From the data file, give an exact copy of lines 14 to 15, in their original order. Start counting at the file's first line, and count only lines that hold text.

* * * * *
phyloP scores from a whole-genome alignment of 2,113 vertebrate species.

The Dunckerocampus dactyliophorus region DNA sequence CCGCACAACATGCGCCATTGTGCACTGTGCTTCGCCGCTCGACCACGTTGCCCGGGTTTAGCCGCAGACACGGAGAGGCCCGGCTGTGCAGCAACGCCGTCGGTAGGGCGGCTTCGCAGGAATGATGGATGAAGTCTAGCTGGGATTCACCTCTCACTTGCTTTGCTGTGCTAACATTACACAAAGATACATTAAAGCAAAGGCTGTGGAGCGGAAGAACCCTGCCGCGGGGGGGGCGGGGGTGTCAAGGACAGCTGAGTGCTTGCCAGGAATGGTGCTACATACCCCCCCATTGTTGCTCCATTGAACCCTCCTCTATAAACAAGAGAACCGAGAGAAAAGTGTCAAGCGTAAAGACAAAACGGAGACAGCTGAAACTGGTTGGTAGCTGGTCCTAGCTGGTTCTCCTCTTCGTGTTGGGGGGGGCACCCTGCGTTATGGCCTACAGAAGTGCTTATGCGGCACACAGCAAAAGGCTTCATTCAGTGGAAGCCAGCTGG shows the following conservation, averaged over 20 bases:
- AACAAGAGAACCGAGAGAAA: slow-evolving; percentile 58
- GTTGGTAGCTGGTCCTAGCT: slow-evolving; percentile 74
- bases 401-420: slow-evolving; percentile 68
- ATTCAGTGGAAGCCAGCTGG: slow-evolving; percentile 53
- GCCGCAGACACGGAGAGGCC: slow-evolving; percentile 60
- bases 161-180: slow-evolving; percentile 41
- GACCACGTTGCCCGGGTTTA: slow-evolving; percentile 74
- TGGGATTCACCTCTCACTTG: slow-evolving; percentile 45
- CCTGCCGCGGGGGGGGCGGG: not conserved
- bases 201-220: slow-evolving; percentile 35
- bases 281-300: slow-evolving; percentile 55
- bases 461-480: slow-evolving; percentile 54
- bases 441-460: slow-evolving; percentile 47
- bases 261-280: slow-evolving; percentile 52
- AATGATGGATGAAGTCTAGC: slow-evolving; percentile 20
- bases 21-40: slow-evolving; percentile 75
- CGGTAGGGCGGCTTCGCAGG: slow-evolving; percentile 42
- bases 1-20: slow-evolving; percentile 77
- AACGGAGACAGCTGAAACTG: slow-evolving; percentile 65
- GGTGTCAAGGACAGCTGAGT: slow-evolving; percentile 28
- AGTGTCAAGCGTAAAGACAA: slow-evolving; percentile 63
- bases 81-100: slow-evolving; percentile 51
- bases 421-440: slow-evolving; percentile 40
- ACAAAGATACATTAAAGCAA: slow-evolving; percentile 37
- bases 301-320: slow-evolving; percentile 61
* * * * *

- bases 461-480: slow-evolving; percentile 54
- bases 441-460: slow-evolving; percentile 47